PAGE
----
Glands

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© Springer Nature Switzerland AG 2020
I. R. IlieIntroduction to Endocrinologydoi.org/10.1007/978-3-030-27382-8_5



5. Parathyroid Glands



Ioana R. Ilie1 


(1)
Department of Endocrinology, University of Medicine and Pharmacy Iuliu Hațieganu, Cluj-Napoca, Romania

 


5.1 Calcium and Bone Metabolism


5.1.1 Roles of Calcium






  • Building block of bone, and helps maintain bone strength



  • Skeletal strength



  • Neuromuscular conduction



  • Stimulus secretion coupling (e.g., chromaffin cells)


The bones contain approximately 99.5% of the total calcium in the body.


5.1.2 Calcium in the Circulation


Circulating calcium exists in several forms.



  • Ionized—biologically active (50%)



  • Complexed to citrate, phosphate, etc.—biologically active (5%)



  • Bound to protein, mainly albumin—inactive (45%)


In most clinical situations, direct measurement of ionized calcium concentration is unnecessary. However, it is important to adjust the measured calcium concentration for the prevailing serum albumin concentration:



  • Adjusted Ca = measured Ca + 0.02 × (40 − albumin) (where calcium is in mmol/L and albumin in g/L).


5.2 Calcium-Regulating Hormones


5.2.1 PTH and Parathyroid Glands






  • The central function of PTH is to regulate ionized [Ca 2+] levels by concerted effects on three principal target organs: bone, intestinal mucosa, and kidney.


Parathyroid hormone (PTH) is an 84-amino-acid peptide secreted from four glands: the two superior glands are usually found near the posterior aspect of the thyroid capsule while the inferior glands are most often located near the inferior thyroid margin.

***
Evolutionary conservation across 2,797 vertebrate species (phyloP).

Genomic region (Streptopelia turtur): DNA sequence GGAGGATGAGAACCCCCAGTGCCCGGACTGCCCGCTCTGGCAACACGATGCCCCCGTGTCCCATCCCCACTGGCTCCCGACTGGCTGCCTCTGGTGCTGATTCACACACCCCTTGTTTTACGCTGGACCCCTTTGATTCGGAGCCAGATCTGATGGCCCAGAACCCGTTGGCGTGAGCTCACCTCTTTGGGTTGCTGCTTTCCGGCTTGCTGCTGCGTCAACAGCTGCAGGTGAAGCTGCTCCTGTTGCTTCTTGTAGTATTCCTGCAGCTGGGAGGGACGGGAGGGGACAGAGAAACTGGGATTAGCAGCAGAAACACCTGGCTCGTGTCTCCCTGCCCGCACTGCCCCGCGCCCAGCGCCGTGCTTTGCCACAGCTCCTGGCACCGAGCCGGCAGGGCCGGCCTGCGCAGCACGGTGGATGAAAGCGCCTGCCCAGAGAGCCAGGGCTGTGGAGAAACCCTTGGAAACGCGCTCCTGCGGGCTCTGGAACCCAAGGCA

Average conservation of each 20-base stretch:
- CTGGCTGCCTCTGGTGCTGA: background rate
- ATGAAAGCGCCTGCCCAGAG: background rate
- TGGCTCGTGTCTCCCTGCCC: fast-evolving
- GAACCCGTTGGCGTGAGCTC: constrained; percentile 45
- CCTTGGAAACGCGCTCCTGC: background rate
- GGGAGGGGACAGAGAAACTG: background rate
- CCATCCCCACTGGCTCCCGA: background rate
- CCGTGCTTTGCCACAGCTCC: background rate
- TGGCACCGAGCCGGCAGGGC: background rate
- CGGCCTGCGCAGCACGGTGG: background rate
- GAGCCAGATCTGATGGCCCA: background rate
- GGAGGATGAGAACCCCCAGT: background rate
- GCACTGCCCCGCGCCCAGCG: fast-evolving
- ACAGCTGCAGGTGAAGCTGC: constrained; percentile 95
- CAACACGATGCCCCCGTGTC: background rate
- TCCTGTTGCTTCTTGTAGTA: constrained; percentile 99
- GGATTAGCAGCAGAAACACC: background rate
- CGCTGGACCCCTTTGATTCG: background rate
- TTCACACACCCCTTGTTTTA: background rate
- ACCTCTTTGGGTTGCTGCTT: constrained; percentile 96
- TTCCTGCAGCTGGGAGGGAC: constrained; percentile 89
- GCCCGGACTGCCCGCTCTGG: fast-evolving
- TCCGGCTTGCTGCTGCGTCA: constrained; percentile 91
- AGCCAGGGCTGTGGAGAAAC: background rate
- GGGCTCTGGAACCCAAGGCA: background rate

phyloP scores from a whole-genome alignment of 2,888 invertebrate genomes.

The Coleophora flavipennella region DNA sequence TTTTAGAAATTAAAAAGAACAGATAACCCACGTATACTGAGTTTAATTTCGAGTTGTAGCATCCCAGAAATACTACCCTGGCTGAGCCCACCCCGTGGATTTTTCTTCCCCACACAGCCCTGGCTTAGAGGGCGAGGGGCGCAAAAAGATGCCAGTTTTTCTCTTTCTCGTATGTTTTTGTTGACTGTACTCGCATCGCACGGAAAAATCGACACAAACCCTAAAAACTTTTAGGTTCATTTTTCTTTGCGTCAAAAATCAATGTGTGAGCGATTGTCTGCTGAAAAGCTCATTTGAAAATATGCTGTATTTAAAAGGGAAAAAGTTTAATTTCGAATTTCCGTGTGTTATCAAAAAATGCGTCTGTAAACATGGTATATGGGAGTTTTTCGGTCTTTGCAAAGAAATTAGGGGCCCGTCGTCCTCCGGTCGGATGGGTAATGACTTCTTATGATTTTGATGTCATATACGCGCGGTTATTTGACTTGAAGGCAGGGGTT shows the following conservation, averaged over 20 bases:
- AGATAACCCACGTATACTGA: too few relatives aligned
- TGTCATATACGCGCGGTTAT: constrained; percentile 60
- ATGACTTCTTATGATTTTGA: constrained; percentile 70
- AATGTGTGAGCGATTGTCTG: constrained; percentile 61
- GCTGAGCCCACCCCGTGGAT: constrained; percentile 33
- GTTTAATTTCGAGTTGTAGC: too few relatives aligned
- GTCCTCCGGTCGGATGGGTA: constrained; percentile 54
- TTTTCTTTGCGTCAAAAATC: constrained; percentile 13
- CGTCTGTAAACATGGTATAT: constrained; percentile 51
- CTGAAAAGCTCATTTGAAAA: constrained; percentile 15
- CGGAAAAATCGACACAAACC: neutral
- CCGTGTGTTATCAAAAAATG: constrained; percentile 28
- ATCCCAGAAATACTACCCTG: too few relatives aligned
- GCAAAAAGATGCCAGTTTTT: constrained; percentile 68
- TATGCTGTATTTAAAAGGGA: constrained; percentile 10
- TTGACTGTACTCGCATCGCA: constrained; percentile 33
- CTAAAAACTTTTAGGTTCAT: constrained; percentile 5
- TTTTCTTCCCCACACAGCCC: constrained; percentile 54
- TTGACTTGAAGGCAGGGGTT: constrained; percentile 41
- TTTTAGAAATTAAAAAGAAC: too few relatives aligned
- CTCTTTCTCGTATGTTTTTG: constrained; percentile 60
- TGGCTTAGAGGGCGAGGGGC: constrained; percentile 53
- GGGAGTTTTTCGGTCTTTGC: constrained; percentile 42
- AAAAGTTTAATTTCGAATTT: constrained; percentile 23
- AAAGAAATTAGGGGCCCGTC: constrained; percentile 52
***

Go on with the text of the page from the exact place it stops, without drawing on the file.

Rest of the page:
The normal parathyroid glands weigh an average of 40 mg each. Though the parathyroid glands are usually located on the back of the thyroid, their position is variable. Some people have one or more parathyroid glands elsewhere in the neck or in the chest—actually, they may be ectopic, located throughout the neck or upper mediastinum, along the thymus descending line. Moreover, 12–15% of normal persons have a fifth parathyroid gland. The explanation resides in their embryological development. The parathyroid glands arise from the third and fourth branchial pouches. The pair of glands which is ultimately inferior develops from the third pouch with the thymus, and one of them sometimes follows the thymus gland into the superior mediastinum whereas the pair of glands which is ultimately superior develops from the fourth pouch. These ectopic parathyroid glands may pose difficulties in localization when they become the site of a pathological process: PTH secreting adenoma formation.


5.2.1.1 PTH: Biologic Effects






  • On kidney—PTH has direct effects: ↑ Ca2+ reabsorption in the distal convoluted tubes, ↓ reabsorption of phosphate in the renal proximal tubule and of bicarbonate; additionally, ⊕ the synthesis of 1,25(OH)2D3 in the proximal tubule by inducing transcription of the 1α-hydroxylase gene.



  • On intestinal mucosa: the effect of PTH on intestinal calcium absorption is indirect, resulting from ↑ renal production of the intestinally active vitamin D metabolite, 1,25(OH)2D3.



  • On bone: PTH ↑ both bone formation and bone resorption; with regard to calcium homeostasis, the effect of PTH on bone resorption is dominant (Fig. 5.1).


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Fig. 5.1

Hormones involved in calcium regulation


5.2.2 Calcitonin: Biologic Effects


Calcitonin (CT) is secreted by parafollicular C cells of the thyroid.



  • On bone: CT inhibits osteoclastic-mediated bone resorption (its main function).



  • On kidney: CT inhibits the reabsorption of phosphate and ↑ the renal excretion of calcium.


Note: Calcitonin assays are available, but there is no role for calcitonin measurements in the routine investigation of calcium and bone metabolism. CT is of clinical interest for two reasons. First, CT is important as a tumor marker in medullary thyroid carcinoma (MCT). Second, CT has therapeutic uses as an inhibitor of osteoclastic bone resorption and it can be used in the treatment of Paget disease, hypercalcemia, and osteoporosis.


5.2.3 Vitamin D and Its Metabolites


The main function of vitamin D metabolites is the regulation of calcium and phosphate homeostasis, which occurs in conjunction with PTH. The gut, kidney, and bone are the principal target tissues for this regulation.


5.2.3.1 25OH Vitamin D (25OHD)